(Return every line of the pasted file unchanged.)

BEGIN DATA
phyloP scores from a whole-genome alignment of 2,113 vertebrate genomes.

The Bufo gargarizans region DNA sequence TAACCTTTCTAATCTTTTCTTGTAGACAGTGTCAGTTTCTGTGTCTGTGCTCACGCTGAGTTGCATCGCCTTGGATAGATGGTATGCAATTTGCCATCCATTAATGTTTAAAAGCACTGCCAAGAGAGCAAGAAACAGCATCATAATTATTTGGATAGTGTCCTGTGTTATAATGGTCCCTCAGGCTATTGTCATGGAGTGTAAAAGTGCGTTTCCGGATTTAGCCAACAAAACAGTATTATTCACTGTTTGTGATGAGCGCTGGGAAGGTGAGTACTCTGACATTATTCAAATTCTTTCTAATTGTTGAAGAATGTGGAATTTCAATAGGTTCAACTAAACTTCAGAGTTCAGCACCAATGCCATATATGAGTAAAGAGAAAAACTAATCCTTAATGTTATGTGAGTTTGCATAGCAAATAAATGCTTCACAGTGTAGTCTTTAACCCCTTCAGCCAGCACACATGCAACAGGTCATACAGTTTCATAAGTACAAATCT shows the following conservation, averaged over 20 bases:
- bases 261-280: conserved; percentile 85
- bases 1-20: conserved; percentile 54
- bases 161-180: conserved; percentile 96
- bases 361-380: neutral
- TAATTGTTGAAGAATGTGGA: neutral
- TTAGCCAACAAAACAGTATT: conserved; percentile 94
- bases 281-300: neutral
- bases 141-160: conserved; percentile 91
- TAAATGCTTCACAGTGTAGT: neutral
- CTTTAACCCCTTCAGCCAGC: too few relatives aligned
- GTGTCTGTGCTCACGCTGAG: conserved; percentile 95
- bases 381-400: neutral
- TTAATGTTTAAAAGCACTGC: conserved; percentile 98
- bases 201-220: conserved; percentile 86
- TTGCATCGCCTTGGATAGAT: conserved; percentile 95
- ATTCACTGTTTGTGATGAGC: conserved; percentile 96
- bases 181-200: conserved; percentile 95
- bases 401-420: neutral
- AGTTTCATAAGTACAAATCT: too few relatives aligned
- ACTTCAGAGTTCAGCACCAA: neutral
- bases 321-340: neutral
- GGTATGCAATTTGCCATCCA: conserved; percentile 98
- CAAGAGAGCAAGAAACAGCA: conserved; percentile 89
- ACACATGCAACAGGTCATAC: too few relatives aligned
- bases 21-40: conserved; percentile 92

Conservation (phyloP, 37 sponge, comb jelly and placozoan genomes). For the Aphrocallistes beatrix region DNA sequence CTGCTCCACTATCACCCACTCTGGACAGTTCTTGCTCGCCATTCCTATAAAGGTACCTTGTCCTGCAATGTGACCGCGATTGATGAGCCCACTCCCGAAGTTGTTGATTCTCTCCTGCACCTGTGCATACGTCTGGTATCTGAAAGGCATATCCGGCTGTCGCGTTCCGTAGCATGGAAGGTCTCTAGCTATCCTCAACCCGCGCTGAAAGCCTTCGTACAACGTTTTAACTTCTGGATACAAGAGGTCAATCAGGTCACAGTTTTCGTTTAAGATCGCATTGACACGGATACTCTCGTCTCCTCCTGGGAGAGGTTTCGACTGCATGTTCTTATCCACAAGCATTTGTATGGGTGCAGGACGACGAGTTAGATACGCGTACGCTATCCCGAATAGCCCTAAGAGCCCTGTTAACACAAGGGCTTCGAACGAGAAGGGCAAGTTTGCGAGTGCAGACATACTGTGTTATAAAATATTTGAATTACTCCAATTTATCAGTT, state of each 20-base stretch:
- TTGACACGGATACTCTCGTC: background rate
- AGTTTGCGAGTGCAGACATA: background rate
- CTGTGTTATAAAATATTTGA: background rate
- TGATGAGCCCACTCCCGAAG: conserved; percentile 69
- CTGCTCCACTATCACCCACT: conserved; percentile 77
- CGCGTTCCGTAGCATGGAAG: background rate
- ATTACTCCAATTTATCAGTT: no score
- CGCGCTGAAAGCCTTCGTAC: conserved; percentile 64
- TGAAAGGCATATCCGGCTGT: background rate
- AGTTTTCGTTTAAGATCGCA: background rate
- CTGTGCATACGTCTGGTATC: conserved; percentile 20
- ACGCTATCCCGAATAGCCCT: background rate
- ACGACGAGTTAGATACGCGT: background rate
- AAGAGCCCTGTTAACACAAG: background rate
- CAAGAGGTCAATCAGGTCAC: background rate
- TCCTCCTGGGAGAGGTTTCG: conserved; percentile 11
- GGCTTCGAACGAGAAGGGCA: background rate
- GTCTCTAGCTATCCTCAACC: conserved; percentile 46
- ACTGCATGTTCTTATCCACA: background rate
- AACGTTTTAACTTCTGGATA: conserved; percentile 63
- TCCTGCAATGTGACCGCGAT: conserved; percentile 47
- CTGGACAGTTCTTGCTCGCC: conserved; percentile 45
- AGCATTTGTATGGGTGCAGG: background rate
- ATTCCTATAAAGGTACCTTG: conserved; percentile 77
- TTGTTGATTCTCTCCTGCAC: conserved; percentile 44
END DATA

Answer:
phyloP scores from a whole-genome alignment of 2,113 vertebrate genomes.

The Bufo gargarizans region DNA sequence TAACCTTTCTAATCTTTTCTTGTAGACAGTGTCAGTTTCTGTGTCTGTGCTCACGCTGAGTTGCATCGCCTTGGATAGATGGTATGCAATTTGCCATCCATTAATGTTTAAAAGCACTGCCAAGAGAGCAAGAAACAGCATCATAATTATTTGGATAGTGTCCTGTGTTATAATGGTCCCTCAGGCTATTGTCATGGAGTGTAAAAGTGCGTTTCCGGATTTAGCCAACAAAACAGTATTATTCACTGTTTGTGATGAGCGCTGGGAAGGTGAGTACTCTGACATTATTCAAATTCTTTCTAATTGTTGAAGAATGTGGAATTTCAATAGGTTCAACTAAACTTCAGAGTTCAGCACCAATGCCATATATGAGTAAAGAGAAAAACTAATCCTTAATGTTATGTGAGTTTGCATAGCAAATAAATGCTTCACAGTGTAGTCTTTAACCCCTTCAGCCAGCACACATGCAACAGGTCATACAGTTTCATAAGTACAAATCT shows the following conservation, averaged over 20 bases:
- bases 261-280: conserved; percentile 85
- bases 1-20: conserved; percentile 54
- bases 161-180: conserved; percentile 96
- bases 361-380: neutral
- TAATTGTTGAAGAATGTGGA: neutral
- TTAGCCAACAAAACAGTATT: conserved; percentile 94
- bases 281-300: neutral
- bases 141-160: conserved; percentile 91
- TAAATGCTTCACAGTGTAGT: neutral
- CTTTAACCCCTTCAGCCAGC: too few relatives aligned
- GTGTCTGTGCTCACGCTGAG: conserved; percentile 95
- bases 381-400: neutral
- TTAATGTTTAAAAGCACTGC: conserved; percentile 98
- bases 201-220: conserved; percentile 86
- TTGCATCGCCTTGGATAGAT: conserved; percentile 95
- ATTCACTGTTTGTGATGAGC: conserved; percentile 96
- bases 181-200: conserved; percentile 95
- bases 401-420: neutral
- AGTTTCATAAGTACAAATCT: too few relatives aligned
- ACTTCAGAGTTCAGCACCAA: neutral
- bases 321-340: neutral
- GGTATGCAATTTGCCATCCA: conserved; percentile 98
- CAAGAGAGCAAGAAACAGCA: conserved; percentile 89
- ACACATGCAACAGGTCATAC: too few relatives aligned
- bases 21-40: conserved; percentile 92

Conservation (phyloP, 37 sponge, comb jelly and placozoan genomes). For the Aphrocallistes beatrix region DNA sequence CTGCTCCACTATCACCCACTCTGGACAGTTCTTGCTCGCCATTCCTATAAAGGTACCTTGTCCTGCAATGTGACCGCGATTGATGAGCCCACTCCCGAAGTTGTTGATTCTCTCCTGCACCTGTGCATACGTCTGGTATCTGAAAGGCATATCCGGCTGTCGCGTTCCGTAGCATGGAAGGTCTCTAGCTATCCTCAACCCGCGCTGAAAGCCTTCGTACAACGTTTTAACTTCTGGATACAAGAGGTCAATCAGGTCACAGTTTTCGTTTAAGATCGCATTGACACGGATACTCTCGTCTCCTCCTGGGAGAGGTTTCGACTGCATGTTCTTATCCACAAGCATTTGTATGGGTGCAGGACGACGAGTTAGATACGCGTACGCTATCCCGAATAGCCCTAAGAGCCCTGTTAACACAAGGGCTTCGAACGAGAAGGGCAAGTTTGCGAGTGCAGACATACTGTGTTATAAAATATTTGAATTACTCCAATTTATCAGTT, state of each 20-base stretch:
- TTGACACGGATACTCTCGTC: background rate
- AGTTTGCGAGTGCAGACATA: background rate
- CTGTGTTATAAAATATTTGA: background rate
- TGATGAGCCCACTCCCGAAG: conserved; percentile 69
- CTGCTCCACTATCACCCACT: conserved; percentile 77
- CGCGTTCCGTAGCATGGAAG: background rate
- ATTACTCCAATTTATCAGTT: no score
- CGCGCTGAAAGCCTTCGTAC: conserved; percentile 64
- TGAAAGGCATATCCGGCTGT: background rate
- AGTTTTCGTTTAAGATCGCA: background rate
- CTGTGCATACGTCTGGTATC: conserved; percentile 20
- ACGCTATCCCGAATAGCCCT: background rate
- ACGACGAGTTAGATACGCGT: background rate
- AAGAGCCCTGTTAACACAAG: background rate
- CAAGAGGTCAATCAGGTCAC: background rate
- TCCTCCTGGGAGAGGTTTCG: conserved; percentile 11
- GGCTTCGAACGAGAAGGGCA: background rate
- GTCTCTAGCTATCCTCAACC: conserved; percentile 46
- ACTGCATGTTCTTATCCACA: background rate
- AACGTTTTAACTTCTGGATA: conserved; percentile 63
- TCCTGCAATGTGACCGCGAT: conserved; percentile 47
- CTGGACAGTTCTTGCTCGCC: conserved; percentile 45
- AGCATTTGTATGGGTGCAGG: background rate
- ATTCCTATAAAGGTACCTTG: conserved; percentile 77
- TTGTTGATTCTCTCCTGCAC: conserved; percentile 44